The Times Literary Supplement
31 mai 1928
THE COUNTERFEITERS. Translated from the French of André Gide by Dorothy Bussy. (Knopf. I0s. 6d. net.)
The novel is an extremely interesting subject, and in any discussion of it several pleasing half-philosophical problems, elementary but insoluble, are certain to arise. What, for example, is the nature of that reality which the novelist usually seeks either to lay bare or to construct? There may be different kinds of reality, or, again, it may be that the novelist should not concern himself with reality, but should produce a pure work of art. We should expect that M. Gide, while writing his first novel., would go into all this, and certainly his novel could not well be like any other novel. M. Gide has clearly thought over these problems, and in the end they are presented in a novel which is like a nest of Chinese boxes, or like a play within a play within a play, as in William Morris's Love is Enough. In Les Faux-Monnayeurs there is a novelist, Édouard, writing a novel also about counterfeiters, and he discusses his aims as a novelist. We are reminded at times of the curious problem of the relation of Clissold to Mr. H.G. Wells. At one point Édouard reads from his novel to a character in M. Gide's novel in order to influence him. Two events in the two novels are similar and react on each other. At another point Édouard is talking of false coins, and a character in M. Gide's novel takes out an actual false coin, which "puts out" Édouard. Moreover, Édouard explains that the subject of his novel will be "the rivalry between the real world and the representation of it which we make to ourselves." He keeps a journal in which he notes down facts which he may work into his novel, and speculates how he may use them. Incidentally this journal, casually quoted whenever convenient, assists M. Gide in his effort to break down that elaborate sewing together of everything which is so much a trouble to a novelist. Les Faux-Monnayeurs does not, at any rate in its construction, seek to imitate that reality or probability in the telling, at which other novelists labour.
Possibly M. Gide hopes to conjure up reality by contrasting things more and less real. Sometimes these contrasts are too violent, as when he introduces an angel. The angel symbolizes the conscience, no doubt, or the guiding star of one of the characters, but it is also another kind of reality or unreality, another contrast. The whole thing is made even more complex by the Journal des Faux-Monnayeurs, for M. Gide, like Édouard, has kept a journal while writing a novel, which he has published. But whether or not reality is to be conjured by these methods — and it may possibly be that these elaborate contrasts do in some way assist the form of the novel and tie it together — it is very natural that a literary man who is not a novelist — not. a story-teller who hopes that some beauty may come, he does, not know how or why, out of his story-telling — should when writing his first novel present these curious problems. They are profoundly interesting to anyone who speculates about the novel. There is this kind of reality, M, Gide says, and there is that; which is more rea1? It is as if an art critic could take a vast canvas and adumbrate in it all the different aims of painting, practical but contradictory aesthetics. But contradiction, if there is contradiction, does not matter. Édouard writes down some views on the novel one day in his journal, and the next day he says that they are nonsense. We cannot expect M. Gide to say whether the views are really nonsense, since the novelist is surely not answerable for views expressed by his characters,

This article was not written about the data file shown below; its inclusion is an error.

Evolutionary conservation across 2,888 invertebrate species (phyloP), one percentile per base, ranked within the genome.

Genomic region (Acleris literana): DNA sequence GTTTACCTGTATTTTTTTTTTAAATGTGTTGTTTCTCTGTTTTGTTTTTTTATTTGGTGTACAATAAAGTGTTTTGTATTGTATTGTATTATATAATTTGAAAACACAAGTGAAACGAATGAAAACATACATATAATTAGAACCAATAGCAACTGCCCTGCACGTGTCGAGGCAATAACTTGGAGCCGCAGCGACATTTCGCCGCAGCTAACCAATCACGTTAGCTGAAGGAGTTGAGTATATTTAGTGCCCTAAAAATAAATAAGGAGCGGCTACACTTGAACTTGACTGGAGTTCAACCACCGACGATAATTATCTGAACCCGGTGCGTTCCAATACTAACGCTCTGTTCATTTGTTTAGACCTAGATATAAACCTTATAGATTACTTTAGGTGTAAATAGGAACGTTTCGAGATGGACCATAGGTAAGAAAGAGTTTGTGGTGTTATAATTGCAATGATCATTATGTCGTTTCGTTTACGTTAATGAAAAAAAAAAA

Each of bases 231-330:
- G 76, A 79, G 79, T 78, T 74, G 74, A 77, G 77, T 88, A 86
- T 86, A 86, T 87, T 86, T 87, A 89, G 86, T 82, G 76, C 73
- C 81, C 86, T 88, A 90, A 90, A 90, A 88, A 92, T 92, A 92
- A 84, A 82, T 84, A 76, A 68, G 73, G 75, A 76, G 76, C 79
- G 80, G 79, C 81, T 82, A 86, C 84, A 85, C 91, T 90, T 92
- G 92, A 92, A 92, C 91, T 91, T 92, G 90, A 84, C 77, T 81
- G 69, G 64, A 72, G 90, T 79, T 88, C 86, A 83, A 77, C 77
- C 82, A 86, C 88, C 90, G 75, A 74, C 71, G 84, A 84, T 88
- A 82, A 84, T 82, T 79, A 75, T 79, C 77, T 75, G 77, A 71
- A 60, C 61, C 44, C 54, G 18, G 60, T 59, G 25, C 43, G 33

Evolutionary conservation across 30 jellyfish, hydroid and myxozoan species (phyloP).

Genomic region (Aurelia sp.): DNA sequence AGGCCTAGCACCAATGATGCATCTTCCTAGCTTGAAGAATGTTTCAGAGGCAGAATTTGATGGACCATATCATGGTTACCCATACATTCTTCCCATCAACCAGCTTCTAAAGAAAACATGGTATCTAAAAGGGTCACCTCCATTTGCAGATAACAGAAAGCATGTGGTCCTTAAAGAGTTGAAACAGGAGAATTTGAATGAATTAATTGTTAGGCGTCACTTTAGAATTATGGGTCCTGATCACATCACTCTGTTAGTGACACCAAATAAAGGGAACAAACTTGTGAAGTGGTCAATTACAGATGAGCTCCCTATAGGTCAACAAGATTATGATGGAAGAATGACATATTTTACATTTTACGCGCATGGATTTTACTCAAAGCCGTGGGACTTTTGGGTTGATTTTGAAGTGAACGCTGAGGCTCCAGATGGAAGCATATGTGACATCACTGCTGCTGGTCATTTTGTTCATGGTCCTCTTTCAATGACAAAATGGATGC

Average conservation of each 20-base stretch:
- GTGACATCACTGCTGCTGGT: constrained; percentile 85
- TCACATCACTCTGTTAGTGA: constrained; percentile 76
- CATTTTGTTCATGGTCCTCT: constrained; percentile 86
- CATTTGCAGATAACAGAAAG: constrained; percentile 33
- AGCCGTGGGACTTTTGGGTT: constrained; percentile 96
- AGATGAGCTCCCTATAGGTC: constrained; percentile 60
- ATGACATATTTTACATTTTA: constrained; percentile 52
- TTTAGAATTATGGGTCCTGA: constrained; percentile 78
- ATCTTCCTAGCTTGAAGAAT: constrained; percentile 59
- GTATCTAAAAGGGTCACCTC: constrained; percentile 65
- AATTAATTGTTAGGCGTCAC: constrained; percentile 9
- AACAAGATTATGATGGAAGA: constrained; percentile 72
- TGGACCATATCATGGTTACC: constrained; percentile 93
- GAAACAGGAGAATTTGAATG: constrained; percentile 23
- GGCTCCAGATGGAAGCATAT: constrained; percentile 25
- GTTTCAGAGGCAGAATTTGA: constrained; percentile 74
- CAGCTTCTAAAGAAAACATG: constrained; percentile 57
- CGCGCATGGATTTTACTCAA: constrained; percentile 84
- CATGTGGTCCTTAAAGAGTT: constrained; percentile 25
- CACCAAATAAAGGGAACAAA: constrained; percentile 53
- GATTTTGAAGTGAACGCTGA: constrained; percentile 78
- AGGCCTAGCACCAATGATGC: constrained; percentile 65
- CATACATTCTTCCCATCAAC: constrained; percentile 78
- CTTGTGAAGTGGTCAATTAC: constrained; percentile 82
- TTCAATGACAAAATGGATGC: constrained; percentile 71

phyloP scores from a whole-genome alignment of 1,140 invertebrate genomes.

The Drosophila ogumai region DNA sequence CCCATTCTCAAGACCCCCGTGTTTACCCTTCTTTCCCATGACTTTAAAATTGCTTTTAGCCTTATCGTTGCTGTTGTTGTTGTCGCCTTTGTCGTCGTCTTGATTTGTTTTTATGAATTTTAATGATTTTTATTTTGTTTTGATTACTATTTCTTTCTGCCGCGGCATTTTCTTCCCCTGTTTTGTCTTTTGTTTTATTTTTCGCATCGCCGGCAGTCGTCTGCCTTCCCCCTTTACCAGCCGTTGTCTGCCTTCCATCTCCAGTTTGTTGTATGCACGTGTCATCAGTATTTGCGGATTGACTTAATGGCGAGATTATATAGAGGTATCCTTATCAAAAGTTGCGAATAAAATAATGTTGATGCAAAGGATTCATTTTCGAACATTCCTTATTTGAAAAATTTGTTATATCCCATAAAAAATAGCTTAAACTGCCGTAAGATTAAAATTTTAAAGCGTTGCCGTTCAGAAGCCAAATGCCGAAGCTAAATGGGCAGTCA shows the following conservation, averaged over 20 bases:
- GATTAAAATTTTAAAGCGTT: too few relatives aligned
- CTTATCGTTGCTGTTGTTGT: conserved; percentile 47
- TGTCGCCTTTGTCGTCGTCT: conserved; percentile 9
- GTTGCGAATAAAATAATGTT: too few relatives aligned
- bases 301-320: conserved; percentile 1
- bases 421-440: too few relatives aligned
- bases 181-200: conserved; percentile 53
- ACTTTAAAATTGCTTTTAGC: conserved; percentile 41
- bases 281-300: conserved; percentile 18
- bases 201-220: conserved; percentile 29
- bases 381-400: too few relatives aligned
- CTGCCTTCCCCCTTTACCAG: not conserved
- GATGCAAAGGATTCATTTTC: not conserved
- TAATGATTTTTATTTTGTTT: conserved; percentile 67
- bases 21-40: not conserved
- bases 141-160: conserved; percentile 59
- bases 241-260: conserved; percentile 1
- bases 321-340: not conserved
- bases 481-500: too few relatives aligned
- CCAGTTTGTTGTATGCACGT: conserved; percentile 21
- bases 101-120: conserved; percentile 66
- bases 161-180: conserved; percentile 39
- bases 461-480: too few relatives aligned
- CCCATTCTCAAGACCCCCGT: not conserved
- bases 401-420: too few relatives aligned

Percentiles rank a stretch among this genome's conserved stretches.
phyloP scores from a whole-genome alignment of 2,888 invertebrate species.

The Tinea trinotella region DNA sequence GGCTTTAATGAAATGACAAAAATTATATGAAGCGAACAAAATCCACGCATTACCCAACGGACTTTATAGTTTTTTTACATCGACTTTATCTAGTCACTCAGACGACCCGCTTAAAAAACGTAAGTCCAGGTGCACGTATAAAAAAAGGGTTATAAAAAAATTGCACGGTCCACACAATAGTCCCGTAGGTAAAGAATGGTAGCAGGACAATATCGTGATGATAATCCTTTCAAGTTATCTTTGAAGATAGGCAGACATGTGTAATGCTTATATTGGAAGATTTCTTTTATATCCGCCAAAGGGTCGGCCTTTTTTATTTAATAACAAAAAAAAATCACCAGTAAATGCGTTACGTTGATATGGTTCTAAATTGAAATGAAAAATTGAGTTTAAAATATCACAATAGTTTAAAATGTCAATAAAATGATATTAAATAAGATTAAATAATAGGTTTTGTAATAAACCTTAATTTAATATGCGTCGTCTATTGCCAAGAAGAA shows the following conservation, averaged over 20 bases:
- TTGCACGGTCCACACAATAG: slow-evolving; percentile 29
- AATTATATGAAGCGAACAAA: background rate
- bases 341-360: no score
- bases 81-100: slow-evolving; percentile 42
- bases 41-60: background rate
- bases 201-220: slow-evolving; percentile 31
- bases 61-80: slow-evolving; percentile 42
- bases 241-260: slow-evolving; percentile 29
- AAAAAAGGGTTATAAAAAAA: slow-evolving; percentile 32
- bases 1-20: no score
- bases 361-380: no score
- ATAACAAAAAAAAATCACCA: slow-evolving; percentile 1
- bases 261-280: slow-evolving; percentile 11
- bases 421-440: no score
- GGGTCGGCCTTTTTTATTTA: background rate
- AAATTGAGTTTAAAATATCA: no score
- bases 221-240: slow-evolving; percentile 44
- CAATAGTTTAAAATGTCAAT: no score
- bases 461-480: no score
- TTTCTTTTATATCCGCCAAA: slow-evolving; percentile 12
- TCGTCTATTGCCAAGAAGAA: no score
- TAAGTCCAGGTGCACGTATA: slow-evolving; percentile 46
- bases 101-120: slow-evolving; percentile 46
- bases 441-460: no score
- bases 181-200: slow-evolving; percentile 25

But there is a novel as well as practical aesthetics in Les Faux-Monnayeurs. It is quite possible to separate the story from the practical aesthetics as one reads. It is a very good story, one might say a good novel. It is in the manner of Dostoevsky, but the overwhelming speed, the breathless haste at which the Russians live is slowed down. Nevertheless, there is the same method of viewing life. A strange and terrible incident is contrasted with a strange and meaningless incident, thus proving one does not know what, perhaps some philosophy of life. We feel that something very important is being shown to us, and we cannot see why it is important. The main theme of the story, which appears at the same time almost to be an undercurrent, is the tragic adventures of a group of schoolboys. They, in a mysterious and muddled way, explore all the vices of childhood, forming a kind of secret society for this end. They pass false coins as well, and in the end a little boy is persuaded by his companions to commit suicide. It is a very terrible story, and the mystery with which childish vices are surrounded to grown-up people is admirably represented. There are also young men who are rather mysterious, though in the same sort of way as Prince Myshkin, for example, is mysterious; and though one cannot quite see why they should be mysterious, it may be because the world is to them, as is very well shown by M. Gide, a mystery. M. Gide has a happy way of explaining precisely what a character is feeling and yet making us think that we have not by any means got to the bottom of that character. Only the older men are perfectly transparent; and their frailties are so ruthlessly exposed that we feel as if M. Gide were looking through a brick wall to what is not by any means all that is on the other side. They are too transparent But Gide’s women, especially Pauline, the wife of a bourgeois who is ruthlessly exposed, are admirable real, neither too mysterious nor too transparent. Perhaps it may be thought that M. Gide says too plainly what Dostoevsky implies : “Well: that is what life is like.” Mme Bussy’s translation is admirable, both because it may easily and with pleasure be read as if there were no original and because it is very accurate.